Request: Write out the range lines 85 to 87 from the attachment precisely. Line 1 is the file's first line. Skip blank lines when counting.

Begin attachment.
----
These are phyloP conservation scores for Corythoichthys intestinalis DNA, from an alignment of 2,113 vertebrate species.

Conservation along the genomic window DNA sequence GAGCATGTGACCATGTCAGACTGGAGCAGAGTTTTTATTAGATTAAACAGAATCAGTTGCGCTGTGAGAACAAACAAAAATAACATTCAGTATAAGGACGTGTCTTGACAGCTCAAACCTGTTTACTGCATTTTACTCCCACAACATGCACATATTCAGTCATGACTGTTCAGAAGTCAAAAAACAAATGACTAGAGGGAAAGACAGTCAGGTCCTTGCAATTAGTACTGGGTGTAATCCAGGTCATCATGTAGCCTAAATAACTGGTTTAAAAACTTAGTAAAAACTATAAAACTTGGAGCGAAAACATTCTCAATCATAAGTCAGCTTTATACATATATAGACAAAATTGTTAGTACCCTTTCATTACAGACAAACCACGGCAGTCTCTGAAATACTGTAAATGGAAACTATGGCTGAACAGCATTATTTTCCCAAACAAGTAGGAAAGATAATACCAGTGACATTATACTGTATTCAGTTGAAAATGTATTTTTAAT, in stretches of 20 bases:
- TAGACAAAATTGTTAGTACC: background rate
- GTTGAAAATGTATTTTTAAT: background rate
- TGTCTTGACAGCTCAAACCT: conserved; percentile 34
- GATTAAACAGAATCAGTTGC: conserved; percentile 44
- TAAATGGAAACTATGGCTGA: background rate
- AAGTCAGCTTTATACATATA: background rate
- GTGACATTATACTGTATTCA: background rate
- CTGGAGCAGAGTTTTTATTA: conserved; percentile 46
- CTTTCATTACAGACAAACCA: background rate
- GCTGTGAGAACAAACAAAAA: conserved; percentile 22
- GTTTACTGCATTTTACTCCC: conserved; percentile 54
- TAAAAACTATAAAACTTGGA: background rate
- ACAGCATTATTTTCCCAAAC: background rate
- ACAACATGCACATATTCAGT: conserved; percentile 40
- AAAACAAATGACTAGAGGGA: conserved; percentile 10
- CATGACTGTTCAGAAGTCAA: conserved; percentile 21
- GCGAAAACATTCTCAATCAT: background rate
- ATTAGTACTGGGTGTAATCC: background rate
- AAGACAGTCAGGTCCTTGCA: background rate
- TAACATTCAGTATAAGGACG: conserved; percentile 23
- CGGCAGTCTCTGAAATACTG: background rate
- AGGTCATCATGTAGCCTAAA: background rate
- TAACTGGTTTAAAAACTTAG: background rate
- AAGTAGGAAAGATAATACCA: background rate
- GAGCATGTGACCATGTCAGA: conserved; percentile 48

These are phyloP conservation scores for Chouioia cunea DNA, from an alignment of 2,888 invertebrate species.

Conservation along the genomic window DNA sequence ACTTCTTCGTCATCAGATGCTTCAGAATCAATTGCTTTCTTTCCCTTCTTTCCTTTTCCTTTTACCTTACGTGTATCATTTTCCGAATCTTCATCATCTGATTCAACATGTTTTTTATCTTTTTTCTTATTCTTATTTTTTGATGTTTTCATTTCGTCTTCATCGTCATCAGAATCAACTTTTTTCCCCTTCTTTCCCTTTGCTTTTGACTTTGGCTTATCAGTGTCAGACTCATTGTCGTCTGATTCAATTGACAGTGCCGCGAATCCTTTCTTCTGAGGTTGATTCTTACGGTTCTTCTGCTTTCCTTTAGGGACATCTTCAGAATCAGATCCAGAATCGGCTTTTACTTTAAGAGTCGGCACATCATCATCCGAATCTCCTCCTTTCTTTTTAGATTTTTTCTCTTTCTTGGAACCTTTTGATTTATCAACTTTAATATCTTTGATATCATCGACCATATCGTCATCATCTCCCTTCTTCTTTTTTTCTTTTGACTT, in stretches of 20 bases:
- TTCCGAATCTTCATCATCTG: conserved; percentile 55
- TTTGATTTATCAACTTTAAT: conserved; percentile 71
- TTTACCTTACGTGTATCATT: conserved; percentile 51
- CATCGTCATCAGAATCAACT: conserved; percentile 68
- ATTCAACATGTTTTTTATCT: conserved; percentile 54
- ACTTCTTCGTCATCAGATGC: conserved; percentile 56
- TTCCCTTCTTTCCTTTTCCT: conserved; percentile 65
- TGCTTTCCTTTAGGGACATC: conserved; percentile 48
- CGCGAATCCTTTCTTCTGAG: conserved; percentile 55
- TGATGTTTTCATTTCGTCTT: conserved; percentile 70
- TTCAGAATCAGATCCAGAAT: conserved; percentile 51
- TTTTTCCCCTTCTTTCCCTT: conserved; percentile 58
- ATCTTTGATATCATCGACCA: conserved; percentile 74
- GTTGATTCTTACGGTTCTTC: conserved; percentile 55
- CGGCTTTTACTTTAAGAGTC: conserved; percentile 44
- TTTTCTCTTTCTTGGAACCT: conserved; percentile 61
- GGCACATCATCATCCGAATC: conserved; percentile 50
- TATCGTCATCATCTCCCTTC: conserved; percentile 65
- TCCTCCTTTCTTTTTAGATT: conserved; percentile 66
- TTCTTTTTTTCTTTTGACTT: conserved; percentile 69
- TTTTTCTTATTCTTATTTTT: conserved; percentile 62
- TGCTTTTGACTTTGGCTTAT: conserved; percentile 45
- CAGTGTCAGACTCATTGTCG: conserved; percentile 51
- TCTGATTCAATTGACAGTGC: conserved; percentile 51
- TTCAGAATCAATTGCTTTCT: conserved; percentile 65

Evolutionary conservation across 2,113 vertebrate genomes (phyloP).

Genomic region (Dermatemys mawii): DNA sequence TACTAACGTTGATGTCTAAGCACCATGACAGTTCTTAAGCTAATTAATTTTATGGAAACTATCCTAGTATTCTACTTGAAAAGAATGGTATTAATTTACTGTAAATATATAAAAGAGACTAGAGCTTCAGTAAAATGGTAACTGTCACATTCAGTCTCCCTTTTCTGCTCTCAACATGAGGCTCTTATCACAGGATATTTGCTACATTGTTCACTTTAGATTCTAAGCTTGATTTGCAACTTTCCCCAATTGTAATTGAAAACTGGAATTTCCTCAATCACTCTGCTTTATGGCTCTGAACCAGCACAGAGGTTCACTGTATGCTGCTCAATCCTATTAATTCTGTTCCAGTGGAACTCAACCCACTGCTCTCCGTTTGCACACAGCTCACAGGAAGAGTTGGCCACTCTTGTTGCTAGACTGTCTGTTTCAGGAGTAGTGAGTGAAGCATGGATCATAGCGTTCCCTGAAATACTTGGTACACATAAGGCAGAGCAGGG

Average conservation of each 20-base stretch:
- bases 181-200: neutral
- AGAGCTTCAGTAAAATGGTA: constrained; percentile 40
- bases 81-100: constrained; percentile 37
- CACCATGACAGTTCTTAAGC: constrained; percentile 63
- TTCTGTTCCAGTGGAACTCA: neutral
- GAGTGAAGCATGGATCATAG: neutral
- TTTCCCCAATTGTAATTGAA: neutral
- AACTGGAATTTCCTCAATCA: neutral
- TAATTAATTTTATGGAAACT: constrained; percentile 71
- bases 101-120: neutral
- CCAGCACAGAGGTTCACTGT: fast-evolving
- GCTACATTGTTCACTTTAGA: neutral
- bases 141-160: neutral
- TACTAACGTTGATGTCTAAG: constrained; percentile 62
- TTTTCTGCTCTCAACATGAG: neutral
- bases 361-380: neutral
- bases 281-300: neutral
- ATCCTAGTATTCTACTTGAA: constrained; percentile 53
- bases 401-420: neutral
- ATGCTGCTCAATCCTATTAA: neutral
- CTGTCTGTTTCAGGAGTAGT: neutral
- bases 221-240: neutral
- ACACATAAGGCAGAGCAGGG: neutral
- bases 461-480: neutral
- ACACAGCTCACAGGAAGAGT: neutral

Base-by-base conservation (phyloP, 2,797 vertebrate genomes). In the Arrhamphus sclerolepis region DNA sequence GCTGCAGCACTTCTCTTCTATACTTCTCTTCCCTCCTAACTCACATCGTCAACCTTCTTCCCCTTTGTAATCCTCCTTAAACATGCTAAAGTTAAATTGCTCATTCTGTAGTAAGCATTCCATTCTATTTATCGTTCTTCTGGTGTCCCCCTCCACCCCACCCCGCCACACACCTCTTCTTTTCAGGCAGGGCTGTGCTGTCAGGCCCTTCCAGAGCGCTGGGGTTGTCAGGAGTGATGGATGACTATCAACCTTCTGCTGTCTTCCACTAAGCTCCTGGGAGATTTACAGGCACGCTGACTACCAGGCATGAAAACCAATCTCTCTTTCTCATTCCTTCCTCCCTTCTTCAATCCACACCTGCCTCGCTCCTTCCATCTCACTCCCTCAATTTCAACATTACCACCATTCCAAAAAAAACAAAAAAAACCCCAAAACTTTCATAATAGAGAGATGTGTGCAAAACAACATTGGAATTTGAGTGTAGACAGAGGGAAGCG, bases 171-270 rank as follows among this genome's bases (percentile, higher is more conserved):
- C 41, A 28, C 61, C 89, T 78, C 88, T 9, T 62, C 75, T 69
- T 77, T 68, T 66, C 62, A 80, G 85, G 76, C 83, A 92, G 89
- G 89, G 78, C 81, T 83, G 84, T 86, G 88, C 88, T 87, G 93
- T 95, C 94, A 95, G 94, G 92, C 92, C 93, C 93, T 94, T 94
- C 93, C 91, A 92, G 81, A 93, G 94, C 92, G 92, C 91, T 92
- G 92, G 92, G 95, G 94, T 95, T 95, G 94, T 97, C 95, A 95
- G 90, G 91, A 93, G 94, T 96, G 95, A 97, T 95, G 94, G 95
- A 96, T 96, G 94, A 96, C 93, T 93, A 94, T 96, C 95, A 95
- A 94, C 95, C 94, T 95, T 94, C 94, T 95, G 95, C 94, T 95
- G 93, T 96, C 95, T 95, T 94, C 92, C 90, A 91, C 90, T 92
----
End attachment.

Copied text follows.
- T 77, T 68, T 66, C 62, A 80, G 85, G 76, C 83, A 92, G 89
- G 89, G 78, C 81, T 83, G 84, T 86, G 88, C 88, T 87, G 93
- T 95, C 94, A 95, G 94, G 92, C 92, C 93, C 93, T 94, T 94